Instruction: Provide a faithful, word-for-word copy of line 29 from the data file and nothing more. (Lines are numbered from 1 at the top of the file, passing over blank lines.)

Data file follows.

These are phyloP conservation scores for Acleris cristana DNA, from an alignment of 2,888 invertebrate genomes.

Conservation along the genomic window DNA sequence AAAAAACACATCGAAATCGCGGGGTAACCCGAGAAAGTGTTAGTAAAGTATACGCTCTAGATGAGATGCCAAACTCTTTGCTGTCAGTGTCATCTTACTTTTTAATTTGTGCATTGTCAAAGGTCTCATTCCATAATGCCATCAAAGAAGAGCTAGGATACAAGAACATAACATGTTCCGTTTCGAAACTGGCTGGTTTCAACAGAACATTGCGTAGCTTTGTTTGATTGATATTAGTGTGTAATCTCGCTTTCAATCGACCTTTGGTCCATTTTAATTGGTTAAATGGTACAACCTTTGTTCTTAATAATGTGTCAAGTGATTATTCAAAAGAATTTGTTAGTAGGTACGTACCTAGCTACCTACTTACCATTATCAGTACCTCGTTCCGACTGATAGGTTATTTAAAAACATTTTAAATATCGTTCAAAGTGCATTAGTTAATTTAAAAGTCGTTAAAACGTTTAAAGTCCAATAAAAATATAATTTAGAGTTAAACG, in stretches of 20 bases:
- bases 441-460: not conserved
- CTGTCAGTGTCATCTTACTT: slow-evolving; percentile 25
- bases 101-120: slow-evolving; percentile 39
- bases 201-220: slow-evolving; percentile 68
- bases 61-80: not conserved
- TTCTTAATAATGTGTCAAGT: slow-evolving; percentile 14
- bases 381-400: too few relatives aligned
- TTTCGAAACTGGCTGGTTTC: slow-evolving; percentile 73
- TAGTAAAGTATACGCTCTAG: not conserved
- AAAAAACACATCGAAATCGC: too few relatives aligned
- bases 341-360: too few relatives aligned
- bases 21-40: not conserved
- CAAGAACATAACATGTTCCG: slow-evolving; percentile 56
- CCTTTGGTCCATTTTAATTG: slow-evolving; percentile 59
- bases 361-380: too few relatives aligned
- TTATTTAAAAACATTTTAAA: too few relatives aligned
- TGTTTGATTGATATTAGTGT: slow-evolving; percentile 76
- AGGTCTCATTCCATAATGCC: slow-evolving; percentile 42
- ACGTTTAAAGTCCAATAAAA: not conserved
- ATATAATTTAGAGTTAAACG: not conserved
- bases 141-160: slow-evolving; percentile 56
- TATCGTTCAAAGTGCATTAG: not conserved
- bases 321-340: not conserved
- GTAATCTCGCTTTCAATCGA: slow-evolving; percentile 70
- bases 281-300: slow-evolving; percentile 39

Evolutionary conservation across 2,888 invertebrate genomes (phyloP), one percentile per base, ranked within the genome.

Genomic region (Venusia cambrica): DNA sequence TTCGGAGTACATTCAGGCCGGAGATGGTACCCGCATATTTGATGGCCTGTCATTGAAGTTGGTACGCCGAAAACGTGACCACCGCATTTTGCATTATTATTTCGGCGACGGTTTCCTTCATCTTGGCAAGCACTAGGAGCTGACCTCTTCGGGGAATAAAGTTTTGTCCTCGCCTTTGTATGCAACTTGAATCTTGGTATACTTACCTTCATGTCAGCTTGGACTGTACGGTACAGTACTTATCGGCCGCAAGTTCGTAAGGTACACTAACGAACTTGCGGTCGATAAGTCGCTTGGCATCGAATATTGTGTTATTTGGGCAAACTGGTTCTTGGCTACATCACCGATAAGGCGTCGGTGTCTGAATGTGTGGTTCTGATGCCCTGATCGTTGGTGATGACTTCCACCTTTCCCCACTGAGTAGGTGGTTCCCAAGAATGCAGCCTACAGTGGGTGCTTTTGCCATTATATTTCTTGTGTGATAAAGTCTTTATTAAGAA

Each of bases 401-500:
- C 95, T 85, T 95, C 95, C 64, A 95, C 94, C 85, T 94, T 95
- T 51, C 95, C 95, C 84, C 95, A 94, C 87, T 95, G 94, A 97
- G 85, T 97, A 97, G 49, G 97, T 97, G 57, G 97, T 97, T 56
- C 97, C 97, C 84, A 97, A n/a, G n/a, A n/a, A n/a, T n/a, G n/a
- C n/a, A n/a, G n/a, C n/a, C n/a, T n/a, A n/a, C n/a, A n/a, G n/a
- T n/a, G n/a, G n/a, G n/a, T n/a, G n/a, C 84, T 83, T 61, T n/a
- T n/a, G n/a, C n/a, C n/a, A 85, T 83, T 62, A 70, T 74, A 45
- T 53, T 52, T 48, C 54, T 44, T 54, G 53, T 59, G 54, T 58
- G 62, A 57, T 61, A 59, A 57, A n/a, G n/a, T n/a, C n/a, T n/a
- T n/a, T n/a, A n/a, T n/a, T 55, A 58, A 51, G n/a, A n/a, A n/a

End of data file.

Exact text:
Genomic region (Venusia cambrica): DNA sequence TTCGGAGTACATTCAGGCCGGAGATGGTACCCGCATATTTGATGGCCTGTCATTGAAGTTGGTACGCCGAAAACGTGACCACCGCATTTTGCATTATTATTTCGGCGACGGTTTCCTTCATCTTGGCAAGCACTAGGAGCTGACCTCTTCGGGGAATAAAGTTTTGTCCTCGCCTTTGTATGCAACTTGAATCTTGGTATACTTACCTTCATGTCAGCTTGGACTGTACGGTACAGTACTTATCGGCCGCAAGTTCGTAAGGTACACTAACGAACTTGCGGTCGATAAGTCGCTTGGCATCGAATATTGTGTTATTTGGGCAAACTGGTTCTTGGCTACATCACCGATAAGGCGTCGGTGTCTGAATGTGTGGTTCTGATGCCCTGATCGTTGGTGATGACTTCCACCTTTCCCCACTGAGTAGGTGGTTCCCAAGAATGCAGCCTACAGTGGGTGCTTTTGCCATTATATTTCTTGTGTGATAAAGTCTTTATTAAGAA